A new paper titled “Challenges in Valuing Temporary Health States for Economic Evaluation: A Review of Empirical Applications of the Chained Time Trade-Off Method” has been published in Value in Health.
A new paper titled “Challenges in Valuing Temporary Health States for Economic Evaluation: A Review of Empirical Applications of the Chained Time Trade-Off Method” has been published in Value in Health. The paper is co-authored by OHE’s David Mott, with Julija Stoniute and Dr Jing Shen based in the Health Economics Group in the Institute of Health & Society at Newcastle University.
The time trade-off (TTO) technique is commonly used to elicit health state utilities. However, when the health states being valued are temporary, the conventional TTO approach may be unsuitable. A variant of TTO – chained TTO – has been put forward for use when the health states being valued are temporary. Chained TTO uses a two-stage approach. In the first stage, the temporary health state is valued against another temporary health state (known as the anchor state). Death is only introduced in the second stage, where the anchor state is valued using conventional TTO, often using a longer time horizon.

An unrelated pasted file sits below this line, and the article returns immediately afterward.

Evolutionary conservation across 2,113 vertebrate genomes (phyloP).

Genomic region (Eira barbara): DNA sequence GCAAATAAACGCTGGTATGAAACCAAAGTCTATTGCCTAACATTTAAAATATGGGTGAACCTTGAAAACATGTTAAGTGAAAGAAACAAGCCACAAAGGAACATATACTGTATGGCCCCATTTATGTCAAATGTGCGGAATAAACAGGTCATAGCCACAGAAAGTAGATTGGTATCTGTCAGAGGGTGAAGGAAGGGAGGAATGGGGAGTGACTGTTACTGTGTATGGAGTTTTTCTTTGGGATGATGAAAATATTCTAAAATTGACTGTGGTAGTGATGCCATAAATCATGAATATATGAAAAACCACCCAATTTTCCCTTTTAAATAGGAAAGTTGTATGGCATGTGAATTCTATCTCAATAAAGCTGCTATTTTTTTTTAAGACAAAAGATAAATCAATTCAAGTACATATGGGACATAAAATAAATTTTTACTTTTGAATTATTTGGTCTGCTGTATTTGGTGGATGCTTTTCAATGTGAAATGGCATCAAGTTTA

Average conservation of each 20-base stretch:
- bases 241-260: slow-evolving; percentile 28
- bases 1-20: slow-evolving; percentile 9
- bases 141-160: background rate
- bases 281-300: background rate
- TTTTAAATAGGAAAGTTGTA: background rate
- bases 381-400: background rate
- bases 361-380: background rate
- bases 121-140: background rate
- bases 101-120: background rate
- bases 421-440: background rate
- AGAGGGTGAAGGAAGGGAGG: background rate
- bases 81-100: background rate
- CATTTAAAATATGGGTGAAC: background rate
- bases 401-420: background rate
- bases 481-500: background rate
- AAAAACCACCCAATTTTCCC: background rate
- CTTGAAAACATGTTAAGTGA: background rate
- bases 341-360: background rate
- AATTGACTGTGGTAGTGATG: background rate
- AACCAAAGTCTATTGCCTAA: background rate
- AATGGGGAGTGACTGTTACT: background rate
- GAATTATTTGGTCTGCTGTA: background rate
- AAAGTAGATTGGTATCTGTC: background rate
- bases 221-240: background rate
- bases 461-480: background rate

Little research has been done on how chained TTO should be conducted. This paper presents a systematic literature review of existing published chained TTO studies. In total, 9 studies were identified for the review. All of the reviewed studies used face-to-face interviews, most had small sample sizes (<100), and all studies valued a small number of health states (<7), with time horizons typically ranging from 4 weeks to 1 year. All studies discussed methodological issues relating to the use of chained TTO, and some compared the results with those generated using other preference elicitation methods.
On the whole chained TTO appears to be feasible, consistent and responsive. The limitations of conventional TTO when valuing temporary health states are well known, and chained TTO may prove to be a useful alternative. However, there are challenges that remain, such as defining a suitable anchor state and determining the ideal time horizon for each stage of the process. The limited number of published studies suggests that further research using this method is needed.
The systematic review was conducted as part of an internship project, funded by The Health Foundation. The results of the review was used to inform a TTO study conducted as part of the OPEN trial.